Restaurant & Bar Design Talks: The Future of Restaurant & Bar Design in the Middle East

mint_leaf

Written by Gemma Ralph, Deputy Editor – Hospitality Interiors

Held at Mint Leaf of London in Dubai on 29th October 2015, the first international Restaurant & Bar Design Talk was enjoyed by almost 100 influential hospitality operators, developers and designers. With Isabel Pintado of LW Design as host, Tim Mutton (Blacksheep), Robert Angell (Robert Angell Design International) and Steve La Bouchardiere (DesignLSM) took to the stage with a lively and wide-ranging debate about the hospitality industry in the Middle East.

The undeniable speed and zest with which Dubai has catapulted itself into the thriving global hospitality market was at the crux of much of the evening’s discussion. That Dubai is considered an emerging centre for design is a given, but whether it’s artistic identity is strong or distinct enough to bring longevity to this prominence was a key topic of debate.

I fear that 20 years ago prolific investment and the desire to build tall buildings meant that the true vision for Dubai was blurred by one single factor, and that was tall buildings with little soul.
Dubai has grown so much in past years and this second coming now is seeing exciting new brands emerging. The way things were done in the past are done completely differently now, and I think now’s the time that edgy venues must start to provide a contrast to the new, polished feel.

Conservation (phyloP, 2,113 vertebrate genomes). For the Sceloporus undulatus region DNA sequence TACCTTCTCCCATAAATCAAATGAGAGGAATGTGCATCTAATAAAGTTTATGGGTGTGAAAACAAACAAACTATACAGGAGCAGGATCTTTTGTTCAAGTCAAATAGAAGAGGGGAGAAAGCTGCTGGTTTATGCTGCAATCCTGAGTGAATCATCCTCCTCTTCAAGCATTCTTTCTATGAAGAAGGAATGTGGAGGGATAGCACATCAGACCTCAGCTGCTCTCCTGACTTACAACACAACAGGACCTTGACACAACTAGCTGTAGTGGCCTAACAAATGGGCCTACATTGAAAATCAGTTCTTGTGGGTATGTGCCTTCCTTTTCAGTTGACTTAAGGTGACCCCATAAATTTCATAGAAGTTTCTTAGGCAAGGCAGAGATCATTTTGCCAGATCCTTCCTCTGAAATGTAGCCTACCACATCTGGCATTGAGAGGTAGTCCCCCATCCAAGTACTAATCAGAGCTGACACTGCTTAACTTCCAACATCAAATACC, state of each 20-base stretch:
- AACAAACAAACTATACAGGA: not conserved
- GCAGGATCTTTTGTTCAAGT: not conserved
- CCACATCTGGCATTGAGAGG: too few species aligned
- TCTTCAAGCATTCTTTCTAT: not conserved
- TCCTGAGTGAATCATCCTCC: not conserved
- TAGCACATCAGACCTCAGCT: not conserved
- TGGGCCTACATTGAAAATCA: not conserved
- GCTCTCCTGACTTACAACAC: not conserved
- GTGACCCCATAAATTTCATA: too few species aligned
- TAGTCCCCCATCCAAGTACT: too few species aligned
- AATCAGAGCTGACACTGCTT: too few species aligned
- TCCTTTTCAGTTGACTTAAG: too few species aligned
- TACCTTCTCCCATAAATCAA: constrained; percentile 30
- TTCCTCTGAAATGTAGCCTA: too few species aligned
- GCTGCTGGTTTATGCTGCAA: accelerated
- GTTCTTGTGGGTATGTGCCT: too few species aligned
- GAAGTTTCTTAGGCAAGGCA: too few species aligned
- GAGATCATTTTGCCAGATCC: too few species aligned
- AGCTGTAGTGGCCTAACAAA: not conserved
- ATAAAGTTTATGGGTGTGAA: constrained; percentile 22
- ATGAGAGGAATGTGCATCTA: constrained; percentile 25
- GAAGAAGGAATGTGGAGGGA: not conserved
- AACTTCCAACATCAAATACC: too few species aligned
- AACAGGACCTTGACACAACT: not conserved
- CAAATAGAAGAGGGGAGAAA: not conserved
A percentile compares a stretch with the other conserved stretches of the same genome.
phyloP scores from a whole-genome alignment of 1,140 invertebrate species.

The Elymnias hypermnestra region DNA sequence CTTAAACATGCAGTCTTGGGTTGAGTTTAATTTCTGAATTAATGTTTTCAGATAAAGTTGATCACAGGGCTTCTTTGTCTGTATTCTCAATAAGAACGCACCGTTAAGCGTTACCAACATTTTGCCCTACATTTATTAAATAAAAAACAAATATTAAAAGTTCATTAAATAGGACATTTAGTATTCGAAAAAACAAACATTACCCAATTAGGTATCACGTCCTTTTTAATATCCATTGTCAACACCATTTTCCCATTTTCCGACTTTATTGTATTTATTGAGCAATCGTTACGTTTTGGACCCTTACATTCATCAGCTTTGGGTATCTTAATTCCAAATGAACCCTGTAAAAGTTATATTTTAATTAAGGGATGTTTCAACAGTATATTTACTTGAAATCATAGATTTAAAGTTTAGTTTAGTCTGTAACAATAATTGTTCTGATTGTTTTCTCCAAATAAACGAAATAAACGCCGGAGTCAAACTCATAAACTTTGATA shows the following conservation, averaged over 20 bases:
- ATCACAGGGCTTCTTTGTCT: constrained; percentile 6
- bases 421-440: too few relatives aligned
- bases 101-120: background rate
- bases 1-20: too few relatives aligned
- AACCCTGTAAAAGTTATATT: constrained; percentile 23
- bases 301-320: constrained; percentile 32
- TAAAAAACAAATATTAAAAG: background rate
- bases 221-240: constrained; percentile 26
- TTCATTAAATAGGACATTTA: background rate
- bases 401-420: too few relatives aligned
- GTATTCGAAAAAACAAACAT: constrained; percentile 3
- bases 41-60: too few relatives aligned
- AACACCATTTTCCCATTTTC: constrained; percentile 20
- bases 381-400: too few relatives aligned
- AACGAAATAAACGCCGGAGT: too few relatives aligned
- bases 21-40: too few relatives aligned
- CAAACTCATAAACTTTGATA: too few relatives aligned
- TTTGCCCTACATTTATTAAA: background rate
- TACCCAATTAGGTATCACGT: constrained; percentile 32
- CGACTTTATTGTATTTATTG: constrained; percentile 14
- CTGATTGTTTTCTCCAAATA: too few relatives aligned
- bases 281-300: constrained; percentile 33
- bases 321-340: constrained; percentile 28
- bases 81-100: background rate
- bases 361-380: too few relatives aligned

says Robert Angell

Mint Leaf

Of course, Dubai’s reputation for buying in global brands and concepts has led to a rich and competitive offering. Without a solid complement of independent restaurants and bars, however, it could mean that the success of Dubai’s F&B sector becomes heavily dependent on that of imported concepts.

For Steve La Bouchardiere, the key to success for F&B ventures in Dubai is a rigorous focus on brand identity.

If a brand is coming over here and it’s really successful, say in the UK, it really has to have the same DNA, and if you bring interior designers in, the interior designers alone are not going to be enough to solve that problem – we can’t deliver as designers without that brand DNA also being up to the mark.
It is essential to look at spaces from a functional viewpoint rather than pure aesthetics in isolation. There is a temptation for design to become flamboyant and bold to get noticed in this market, and this may appear attractive in the short term, but successful hospitality design is more about understanding and focusing on the unique selling propositions of the brand and the entrepreneur’s vision, rather than creating cosmetic themes and palettes that may ultimately be short lived.

Steve La Bouchardiere

2015 Mint Leaf
For Tim Mutton, the strong presence of international F&B brands provides an important benchmark and catalyst for the development of local ventures.

What I’m really seeing, which I think is amazing, is that the international standards are really brilliant here, and what’s happening there is that local brands are going ‘right, because that’s the international standard, we now need to meet that and go beyond it’,” he says. “And we need to do that from a whole brand perspective, we need to do that from a service perspective, and we need to do that from an interiors and branding perspective. Branding here is, again, where there’s an opportunity. If you’re an operator here, don’t just focus on the interiors, think about your brand, and your core values. Think about how you can pit against international operators on that basis.

Tim Mutton

These issues are certainly not unique to Dubai, of course. Achieving that elusive formula for success is a universal issue for the hospitality industry, particularly when competition is fierce, and the goal posts are eternally changing.